With 668 million active Internet users in China in August 2015, a smart digital marketing strategy is becoming increasingly essential to mid-market enterprises (MMEs) entering the market. To better understand what channels are most influential and effective for their budgets, MMEs may need to tailor marketing approaches to China-specific platforms and local behaviour.
Uniquely Chinese Platforms
China’s unique digital landscape requires building a presence on a completely different set of websites and apps. Rather than Google, Amazon and Facebook, China has Baidu, Alibaba and Tencent (BAT for short, with respective core services in search, e-commerce and social media). In addition, Twitter is replaced by Weibo, Youtube by Youku, and Whatsapp by WeChat.
As with globally-recognized apps and platforms, content can also be shared through multiple platforms of this ecosystem. The interconnectivity of apps gives longer lifespan to marketing content, stretching dollars for MMEs without budgets or resources to create content regularly. For example, a DIY video on home renovations featuring an imported power tool can be posted on Youku.com and tagged in popular design and renovation accounts on Weibo, also linking to e-commerce websites. The video can also be posted on a WeChat news feed or influencer’s social posts, with QR codes enabling users to purchase the tool through WeChat’s payment system.
Uniquely Chinese Habits
To reach the target consumer, foreign MMEs must stay abreast of changing trends like ever-increasing mobile penetration, which stood at 675 million in August 2015 which stood at 1.24 billion active smartphones as of Q3 2015.
For instance, as mobile messaging app WeChat continues to grow in user base (650 million active monthly users as of November 2015 ) and usage (social media, purchases, paying bills, etc.), it is increasing in consumer influence. The three key factors essential to understanding WeChat’s importance in marketing and sales are: 1) adults spend an average 40 minutes and read an average 7 articles every day on WeChat, 2) celebrities and key opinion leaders (KOLs) on the platform possess very engaged followings and 3) WeChat’s business accounts are where brand stories are told and wares are sold. WeChat is becoming a one-stop-shop for marketing and shopping.
Furthermore, when spending on brand building or advertising, MMEs must find the right channels for their target consumers. For instance, younger Chinese viewers are increasingly watching TV shows online. Some major companies like Yili, the Chinese dairy products maker, have capitalized on this trend by sponsoring online TV broadcasts rather than traditional TV slots.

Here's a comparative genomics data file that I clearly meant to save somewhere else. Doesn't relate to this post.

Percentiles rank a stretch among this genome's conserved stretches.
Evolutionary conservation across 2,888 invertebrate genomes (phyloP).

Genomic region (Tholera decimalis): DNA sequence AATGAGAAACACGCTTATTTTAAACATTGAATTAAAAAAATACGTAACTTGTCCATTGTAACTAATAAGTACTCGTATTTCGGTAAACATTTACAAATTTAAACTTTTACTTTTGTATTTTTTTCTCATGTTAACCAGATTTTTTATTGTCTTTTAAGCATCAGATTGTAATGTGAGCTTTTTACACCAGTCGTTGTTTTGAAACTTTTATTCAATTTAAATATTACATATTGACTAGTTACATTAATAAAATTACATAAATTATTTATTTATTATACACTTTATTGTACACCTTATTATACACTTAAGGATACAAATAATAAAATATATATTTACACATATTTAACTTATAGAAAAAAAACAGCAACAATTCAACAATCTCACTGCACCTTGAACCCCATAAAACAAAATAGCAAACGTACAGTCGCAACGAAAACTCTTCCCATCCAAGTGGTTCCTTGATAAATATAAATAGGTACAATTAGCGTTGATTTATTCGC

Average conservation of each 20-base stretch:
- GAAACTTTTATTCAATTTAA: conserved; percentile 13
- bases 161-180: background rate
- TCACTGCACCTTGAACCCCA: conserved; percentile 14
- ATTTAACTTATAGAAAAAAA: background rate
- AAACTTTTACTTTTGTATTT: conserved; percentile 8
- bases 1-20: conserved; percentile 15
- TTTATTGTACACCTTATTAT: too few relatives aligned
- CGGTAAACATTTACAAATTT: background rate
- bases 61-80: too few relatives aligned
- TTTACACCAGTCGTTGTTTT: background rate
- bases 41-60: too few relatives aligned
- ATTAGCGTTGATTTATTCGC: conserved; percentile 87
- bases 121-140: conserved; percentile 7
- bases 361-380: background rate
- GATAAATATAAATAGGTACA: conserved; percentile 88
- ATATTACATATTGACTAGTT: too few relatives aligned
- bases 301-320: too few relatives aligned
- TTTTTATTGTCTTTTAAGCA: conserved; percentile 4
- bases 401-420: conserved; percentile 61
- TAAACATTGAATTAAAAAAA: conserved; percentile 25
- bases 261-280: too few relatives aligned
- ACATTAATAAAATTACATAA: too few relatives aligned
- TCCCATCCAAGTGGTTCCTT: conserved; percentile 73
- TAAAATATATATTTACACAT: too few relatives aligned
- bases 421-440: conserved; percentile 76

We are 18 businesses under one roof,” says Stuart Frenkel, CFO of Canadian musical and audio equipment distributor, Jam Industries. For the past nine years, Frenkel has been part of a small leadership group that has evolved Jam from a domestic leader to a successful global enterprise. Today 60 per cent of Jam’s turnover is from outside Canada.
As they have grown, Frenkel and his team have stayed true to Jams’ entrepreneurial roots. They have structured their enterprise as a group of small speciality businesses, all sharing the same high-level management and back-end functions. “We strive to keep the entrepreneurial spirit,” says Frenkel. “Each group is like a small business fighting for its share of the market.” To stay true to this philosophy while expanding rapidly overseas, Jam has developed its global management capability and worked hard to ensure that the organization’s entrepreneurial culture is not diluted by growth.
Managing across borders
Orchestrating a complex international business is hard, and each new market brings its own challenges. For example, Jam acquired a struggling US company that they needed to rapidly restructure. Distance made this difficult. “We weren’t there on a regular basis. We were relying on others and setting up reporting systems, but we couldn’t really see or feel what was going on,” says Frenkel. In the end, it took too long to shrink costs and Jam absorbed some losses.
That experience ultimately proved invaluable. Frenkel and his colleagues went on to develop a more systematic approach to acquiring and running overseas firms. This included more face-to-face contact, with either one of the leadership team flying out or a local manager flying in. “Our reporting systems have improved as well,” says Frenkel, “We have more visibility that enables analysts to be more on top of things. They see if anything starts to veer off course. But we still do more visits than we did initially.”